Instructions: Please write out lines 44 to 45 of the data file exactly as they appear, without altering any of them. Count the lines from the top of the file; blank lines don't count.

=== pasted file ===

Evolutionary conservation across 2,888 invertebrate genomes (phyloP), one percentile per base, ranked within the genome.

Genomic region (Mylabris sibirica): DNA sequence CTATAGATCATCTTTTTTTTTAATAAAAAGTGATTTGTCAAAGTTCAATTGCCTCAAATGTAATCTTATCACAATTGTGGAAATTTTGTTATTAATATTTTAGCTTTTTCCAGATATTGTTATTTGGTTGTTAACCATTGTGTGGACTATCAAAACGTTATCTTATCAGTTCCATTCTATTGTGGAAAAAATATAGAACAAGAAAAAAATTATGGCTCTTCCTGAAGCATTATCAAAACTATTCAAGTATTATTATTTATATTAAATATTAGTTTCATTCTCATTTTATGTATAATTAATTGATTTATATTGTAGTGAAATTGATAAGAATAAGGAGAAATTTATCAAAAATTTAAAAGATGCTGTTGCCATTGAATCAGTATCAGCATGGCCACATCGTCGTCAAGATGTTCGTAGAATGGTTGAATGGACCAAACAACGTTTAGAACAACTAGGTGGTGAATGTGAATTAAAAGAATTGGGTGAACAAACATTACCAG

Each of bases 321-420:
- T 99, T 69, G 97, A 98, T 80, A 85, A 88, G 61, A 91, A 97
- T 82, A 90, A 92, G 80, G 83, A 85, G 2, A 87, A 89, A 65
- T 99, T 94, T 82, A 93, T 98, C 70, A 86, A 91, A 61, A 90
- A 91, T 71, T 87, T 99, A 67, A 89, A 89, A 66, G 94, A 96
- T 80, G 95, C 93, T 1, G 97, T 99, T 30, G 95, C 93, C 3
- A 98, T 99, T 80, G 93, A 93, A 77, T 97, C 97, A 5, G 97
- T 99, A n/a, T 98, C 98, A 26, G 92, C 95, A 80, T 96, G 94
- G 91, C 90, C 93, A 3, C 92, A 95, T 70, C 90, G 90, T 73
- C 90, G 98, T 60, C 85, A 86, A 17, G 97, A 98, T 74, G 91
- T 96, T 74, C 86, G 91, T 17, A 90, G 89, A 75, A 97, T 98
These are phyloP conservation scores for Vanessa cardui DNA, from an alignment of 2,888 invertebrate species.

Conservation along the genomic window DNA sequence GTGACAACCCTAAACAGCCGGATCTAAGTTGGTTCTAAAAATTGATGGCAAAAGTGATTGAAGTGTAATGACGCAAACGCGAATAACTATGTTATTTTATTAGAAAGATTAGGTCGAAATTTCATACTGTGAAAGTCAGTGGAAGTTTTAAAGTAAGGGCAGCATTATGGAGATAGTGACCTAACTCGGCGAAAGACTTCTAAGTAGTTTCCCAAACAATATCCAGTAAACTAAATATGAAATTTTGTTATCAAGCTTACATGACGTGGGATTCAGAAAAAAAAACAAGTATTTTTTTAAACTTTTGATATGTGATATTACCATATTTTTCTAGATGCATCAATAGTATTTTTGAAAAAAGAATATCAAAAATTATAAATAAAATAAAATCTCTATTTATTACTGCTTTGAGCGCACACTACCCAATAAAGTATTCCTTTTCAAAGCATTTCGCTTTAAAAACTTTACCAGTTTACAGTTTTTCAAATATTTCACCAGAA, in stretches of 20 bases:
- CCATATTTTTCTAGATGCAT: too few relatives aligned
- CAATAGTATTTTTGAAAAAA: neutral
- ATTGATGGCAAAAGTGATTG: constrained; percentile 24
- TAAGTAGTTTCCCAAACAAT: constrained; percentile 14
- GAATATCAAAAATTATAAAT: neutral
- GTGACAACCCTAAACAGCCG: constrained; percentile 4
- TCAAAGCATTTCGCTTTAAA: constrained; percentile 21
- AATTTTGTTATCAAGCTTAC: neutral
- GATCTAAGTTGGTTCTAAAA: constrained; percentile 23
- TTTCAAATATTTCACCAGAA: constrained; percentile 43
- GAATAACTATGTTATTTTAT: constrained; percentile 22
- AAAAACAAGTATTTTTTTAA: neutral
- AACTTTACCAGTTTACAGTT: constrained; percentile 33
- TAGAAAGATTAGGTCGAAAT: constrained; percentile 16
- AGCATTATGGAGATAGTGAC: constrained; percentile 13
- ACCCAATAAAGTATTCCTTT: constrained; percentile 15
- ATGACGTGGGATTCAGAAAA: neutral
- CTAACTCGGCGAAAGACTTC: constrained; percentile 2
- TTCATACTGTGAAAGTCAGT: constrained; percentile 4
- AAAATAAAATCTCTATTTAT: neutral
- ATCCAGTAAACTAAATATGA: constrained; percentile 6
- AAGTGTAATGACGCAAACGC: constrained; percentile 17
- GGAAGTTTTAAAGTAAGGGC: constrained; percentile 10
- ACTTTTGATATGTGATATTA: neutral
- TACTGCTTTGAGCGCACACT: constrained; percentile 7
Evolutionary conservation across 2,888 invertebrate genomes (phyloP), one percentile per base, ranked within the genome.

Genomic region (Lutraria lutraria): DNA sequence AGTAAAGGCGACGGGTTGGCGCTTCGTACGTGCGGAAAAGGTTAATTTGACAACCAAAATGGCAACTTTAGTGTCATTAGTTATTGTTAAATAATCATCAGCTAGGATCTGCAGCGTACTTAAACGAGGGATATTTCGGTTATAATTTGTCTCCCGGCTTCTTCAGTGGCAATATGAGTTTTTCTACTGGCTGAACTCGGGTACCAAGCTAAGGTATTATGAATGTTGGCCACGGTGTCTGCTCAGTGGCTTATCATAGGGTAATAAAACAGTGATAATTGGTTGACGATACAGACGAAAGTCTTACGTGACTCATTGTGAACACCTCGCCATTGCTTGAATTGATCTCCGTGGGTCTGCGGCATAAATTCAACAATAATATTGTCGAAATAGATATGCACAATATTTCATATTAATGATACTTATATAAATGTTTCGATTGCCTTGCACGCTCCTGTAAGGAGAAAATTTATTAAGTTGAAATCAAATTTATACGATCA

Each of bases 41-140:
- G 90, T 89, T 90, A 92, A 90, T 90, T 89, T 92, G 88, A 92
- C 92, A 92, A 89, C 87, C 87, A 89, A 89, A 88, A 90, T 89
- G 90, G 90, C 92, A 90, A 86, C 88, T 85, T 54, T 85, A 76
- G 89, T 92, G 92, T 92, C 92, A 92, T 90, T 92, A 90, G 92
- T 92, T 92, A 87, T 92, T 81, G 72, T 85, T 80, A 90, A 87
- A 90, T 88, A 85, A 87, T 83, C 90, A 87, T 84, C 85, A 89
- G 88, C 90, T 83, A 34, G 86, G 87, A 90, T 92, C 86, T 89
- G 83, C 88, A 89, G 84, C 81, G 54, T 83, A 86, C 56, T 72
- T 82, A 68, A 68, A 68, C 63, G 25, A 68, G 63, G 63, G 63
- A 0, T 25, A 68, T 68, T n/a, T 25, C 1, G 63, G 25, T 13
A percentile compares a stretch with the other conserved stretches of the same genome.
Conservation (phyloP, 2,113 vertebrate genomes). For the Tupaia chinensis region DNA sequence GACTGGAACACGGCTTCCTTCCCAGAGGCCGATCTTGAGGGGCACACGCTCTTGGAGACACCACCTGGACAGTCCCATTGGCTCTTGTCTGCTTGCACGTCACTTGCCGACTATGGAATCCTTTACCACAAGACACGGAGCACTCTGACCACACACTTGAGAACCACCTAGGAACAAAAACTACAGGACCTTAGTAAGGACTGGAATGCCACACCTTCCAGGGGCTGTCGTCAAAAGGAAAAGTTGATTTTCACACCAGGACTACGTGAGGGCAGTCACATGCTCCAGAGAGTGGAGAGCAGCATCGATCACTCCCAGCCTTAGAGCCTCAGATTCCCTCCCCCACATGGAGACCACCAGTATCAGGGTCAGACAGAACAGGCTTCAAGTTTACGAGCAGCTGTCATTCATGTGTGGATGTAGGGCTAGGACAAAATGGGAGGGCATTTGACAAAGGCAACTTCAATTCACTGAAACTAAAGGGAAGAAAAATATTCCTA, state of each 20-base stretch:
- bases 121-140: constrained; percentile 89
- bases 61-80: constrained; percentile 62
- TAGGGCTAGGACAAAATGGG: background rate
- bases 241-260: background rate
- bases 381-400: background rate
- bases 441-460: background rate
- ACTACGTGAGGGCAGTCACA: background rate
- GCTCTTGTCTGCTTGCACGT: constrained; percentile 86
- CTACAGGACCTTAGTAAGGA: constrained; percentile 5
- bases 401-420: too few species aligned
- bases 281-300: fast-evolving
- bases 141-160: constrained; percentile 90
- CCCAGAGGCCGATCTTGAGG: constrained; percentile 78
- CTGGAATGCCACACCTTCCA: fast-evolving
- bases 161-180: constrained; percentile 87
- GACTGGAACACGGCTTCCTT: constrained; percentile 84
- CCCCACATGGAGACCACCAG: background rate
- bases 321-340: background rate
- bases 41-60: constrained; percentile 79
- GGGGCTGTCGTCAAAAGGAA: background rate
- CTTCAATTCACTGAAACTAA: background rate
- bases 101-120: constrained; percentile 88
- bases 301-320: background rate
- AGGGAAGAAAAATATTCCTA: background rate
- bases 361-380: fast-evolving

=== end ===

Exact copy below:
- G 90, T 89, T 90, A 92, A 90, T 90, T 89, T 92, G 88, A 92
- C 92, A 92, A 89, C 87, C 87, A 89, A 89, A 88, A 90, T 89